I have a dream where Ezra Klein picks up my book because everyone else is reading it. As he starts to turn the pages, a feeling of discomfort kicks in, as he realizes that, unlike most conservative books he’s read, he can’t go through this one confident in his sense of intellectual superiority relative to the author. He asks his main group chat what to do. The prevailing opinion seems to be that while Hanania has many interesting things to say, some of the tweets go too far. Another participant writes that he respectfully disagrees, and points to my piece on the media being honest and good. Hanania appreciates what we do as journalists. Shouldn’t we prove him correct, show that we are not afraid to address arguments that make us uncomfortable? Klein doesn’t know what to do, and tries to move on with his life. But the question gnaws at him. Finally, as he sees Hanania popping up on one media outlet after the other, and not just Vivek but now Trump is promising executive orders based on his ideas, he finally comes to the conclusion that the “platforming” discussion is moot. This book is going to be talked about and influence policy no matter what, and there is nothing else to do but have me on the show and see if we can find common ground.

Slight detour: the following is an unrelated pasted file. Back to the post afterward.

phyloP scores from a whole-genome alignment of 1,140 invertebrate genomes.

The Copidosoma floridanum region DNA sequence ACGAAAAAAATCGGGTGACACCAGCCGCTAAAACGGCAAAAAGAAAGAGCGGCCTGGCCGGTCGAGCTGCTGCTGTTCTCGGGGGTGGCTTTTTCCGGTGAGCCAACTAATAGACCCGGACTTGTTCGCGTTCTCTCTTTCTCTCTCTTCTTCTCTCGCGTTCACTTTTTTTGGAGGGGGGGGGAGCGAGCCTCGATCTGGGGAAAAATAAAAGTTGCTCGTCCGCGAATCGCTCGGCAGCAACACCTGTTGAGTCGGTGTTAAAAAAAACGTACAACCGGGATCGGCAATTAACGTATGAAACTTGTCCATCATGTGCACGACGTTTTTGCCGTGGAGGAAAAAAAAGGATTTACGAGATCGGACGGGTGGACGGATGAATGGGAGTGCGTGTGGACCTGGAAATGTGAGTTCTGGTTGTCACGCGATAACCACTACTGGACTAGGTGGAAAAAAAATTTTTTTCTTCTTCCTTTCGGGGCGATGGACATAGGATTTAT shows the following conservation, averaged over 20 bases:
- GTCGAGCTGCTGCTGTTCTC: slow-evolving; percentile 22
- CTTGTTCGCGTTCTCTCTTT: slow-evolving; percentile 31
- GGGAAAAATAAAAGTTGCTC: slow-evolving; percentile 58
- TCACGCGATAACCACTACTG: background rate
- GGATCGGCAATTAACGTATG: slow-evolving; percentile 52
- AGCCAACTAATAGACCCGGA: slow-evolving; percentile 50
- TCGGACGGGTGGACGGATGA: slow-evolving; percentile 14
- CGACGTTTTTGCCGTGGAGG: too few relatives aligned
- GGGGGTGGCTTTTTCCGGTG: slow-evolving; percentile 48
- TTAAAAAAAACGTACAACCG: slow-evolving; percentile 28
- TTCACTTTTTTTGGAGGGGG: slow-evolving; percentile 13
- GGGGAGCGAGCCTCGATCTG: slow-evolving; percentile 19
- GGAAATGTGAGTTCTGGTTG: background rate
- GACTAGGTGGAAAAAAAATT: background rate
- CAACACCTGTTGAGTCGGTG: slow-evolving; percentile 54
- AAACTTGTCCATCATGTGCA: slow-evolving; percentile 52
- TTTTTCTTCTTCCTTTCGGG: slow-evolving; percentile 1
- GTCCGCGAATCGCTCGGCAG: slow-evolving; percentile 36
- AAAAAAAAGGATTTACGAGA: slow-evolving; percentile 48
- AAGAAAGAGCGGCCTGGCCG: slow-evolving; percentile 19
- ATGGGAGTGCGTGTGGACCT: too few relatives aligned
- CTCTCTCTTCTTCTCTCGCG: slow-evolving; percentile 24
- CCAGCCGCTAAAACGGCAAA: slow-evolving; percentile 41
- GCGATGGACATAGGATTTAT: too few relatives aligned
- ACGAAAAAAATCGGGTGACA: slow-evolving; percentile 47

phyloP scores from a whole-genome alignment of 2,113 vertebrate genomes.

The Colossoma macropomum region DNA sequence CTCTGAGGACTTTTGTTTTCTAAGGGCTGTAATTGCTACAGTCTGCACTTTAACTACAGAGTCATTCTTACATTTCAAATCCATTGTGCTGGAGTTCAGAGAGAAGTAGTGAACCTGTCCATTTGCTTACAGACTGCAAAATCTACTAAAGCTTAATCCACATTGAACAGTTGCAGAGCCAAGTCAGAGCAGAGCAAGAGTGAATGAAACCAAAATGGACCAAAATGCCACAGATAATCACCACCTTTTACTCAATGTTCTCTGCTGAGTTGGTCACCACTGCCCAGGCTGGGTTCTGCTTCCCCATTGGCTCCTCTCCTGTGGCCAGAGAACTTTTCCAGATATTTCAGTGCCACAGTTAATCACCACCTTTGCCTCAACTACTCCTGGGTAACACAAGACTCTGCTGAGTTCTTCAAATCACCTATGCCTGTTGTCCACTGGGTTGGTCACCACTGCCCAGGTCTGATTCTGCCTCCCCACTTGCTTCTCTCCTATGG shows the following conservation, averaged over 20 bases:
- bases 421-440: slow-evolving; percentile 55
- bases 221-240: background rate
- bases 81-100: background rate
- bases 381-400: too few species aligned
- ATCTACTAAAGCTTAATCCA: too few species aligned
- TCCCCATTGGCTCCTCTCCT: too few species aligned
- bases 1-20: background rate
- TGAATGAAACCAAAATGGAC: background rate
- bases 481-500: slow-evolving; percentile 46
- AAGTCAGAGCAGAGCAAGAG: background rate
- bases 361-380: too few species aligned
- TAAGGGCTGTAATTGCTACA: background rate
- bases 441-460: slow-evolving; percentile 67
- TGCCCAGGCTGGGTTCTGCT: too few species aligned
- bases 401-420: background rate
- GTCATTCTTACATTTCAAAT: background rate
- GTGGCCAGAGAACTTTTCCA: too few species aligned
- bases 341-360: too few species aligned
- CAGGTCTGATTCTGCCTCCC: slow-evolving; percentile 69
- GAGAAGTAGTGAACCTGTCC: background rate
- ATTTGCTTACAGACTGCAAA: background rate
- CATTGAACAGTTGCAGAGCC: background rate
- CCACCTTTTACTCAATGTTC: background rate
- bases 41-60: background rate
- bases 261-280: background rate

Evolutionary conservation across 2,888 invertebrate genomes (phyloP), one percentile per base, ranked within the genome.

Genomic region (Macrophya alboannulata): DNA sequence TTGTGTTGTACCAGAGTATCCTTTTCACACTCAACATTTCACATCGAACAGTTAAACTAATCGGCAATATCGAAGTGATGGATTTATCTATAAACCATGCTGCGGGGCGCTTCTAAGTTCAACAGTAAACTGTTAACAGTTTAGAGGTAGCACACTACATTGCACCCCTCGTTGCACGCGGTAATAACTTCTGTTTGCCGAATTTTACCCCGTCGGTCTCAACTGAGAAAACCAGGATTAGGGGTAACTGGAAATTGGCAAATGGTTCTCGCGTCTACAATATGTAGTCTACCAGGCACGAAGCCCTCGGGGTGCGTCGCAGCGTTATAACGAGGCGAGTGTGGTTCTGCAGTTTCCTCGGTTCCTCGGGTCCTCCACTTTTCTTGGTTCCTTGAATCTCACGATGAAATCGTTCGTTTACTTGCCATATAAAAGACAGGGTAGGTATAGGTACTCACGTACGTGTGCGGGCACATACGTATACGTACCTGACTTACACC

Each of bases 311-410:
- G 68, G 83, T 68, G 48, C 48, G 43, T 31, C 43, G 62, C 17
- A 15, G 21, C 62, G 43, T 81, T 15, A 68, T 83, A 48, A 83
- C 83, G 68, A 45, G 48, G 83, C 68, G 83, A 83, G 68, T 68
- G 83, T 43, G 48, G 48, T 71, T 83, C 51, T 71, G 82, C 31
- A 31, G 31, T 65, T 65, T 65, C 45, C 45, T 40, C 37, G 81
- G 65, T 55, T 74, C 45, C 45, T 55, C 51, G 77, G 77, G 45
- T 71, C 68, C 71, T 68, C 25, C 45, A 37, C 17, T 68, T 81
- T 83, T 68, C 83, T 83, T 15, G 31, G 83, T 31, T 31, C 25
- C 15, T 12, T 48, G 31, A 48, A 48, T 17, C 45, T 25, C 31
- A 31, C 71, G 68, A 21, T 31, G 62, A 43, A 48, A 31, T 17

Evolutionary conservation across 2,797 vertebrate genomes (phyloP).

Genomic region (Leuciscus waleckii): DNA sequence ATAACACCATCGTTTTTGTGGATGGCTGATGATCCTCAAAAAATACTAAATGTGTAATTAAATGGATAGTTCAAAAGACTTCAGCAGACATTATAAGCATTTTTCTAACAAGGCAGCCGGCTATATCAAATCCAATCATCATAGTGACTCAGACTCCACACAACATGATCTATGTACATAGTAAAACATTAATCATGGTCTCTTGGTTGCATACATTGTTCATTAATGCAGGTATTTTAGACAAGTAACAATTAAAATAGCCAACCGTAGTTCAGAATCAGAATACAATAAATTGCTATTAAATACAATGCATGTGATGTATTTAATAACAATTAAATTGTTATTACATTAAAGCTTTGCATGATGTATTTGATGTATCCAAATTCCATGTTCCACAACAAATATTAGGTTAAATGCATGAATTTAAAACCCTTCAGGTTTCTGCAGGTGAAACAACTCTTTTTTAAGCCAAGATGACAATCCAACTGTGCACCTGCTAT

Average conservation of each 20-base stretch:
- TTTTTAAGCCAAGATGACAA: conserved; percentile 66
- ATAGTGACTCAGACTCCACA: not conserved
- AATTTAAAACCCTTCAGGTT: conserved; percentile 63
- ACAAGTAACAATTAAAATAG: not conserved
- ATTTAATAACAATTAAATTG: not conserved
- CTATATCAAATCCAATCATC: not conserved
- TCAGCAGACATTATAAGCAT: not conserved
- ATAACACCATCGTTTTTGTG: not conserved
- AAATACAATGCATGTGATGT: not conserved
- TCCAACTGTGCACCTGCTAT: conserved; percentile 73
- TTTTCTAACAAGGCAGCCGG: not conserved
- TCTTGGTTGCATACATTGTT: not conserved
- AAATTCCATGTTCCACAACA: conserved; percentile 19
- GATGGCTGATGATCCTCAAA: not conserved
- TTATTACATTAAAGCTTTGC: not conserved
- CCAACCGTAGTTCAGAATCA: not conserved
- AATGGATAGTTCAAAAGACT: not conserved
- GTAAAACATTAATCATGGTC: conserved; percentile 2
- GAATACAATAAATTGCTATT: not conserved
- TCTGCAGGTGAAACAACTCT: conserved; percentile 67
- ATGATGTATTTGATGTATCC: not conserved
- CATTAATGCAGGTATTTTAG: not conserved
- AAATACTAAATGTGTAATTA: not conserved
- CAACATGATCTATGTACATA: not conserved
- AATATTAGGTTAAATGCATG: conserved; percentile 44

Klein gets my phone number from one of our mutual friends, likely a Silicon Valley entrepreneur. He calls me up.
“Richard, I can’t stop thinking about your book. I’ve really struggled with this decision, but I wanted to know whether you would like to be on the show?”
“Of course, Ezra, I’m honored that you asked. You know, one thing I’ve always admired about The New York Times and your show in particular is your willingness to examine your assumptions and engage even with those you disagree with.”
I springboard from the Ezra Klein show to new heights of fame and influence, which culminates in an American regime that repeals the Civil Rights Act and implements nationwide mandatory vaccinations. Klein is unhappy with the setback in the battle for racial and gender equality, but realizes that the net lives saved when the next pandemic comes will make it all worth it.
Yikes. Richard, if you keep going like that, I hear you’ll go blind. Mentally at least. Oh, wait — you’re already there. More on that tomorrow.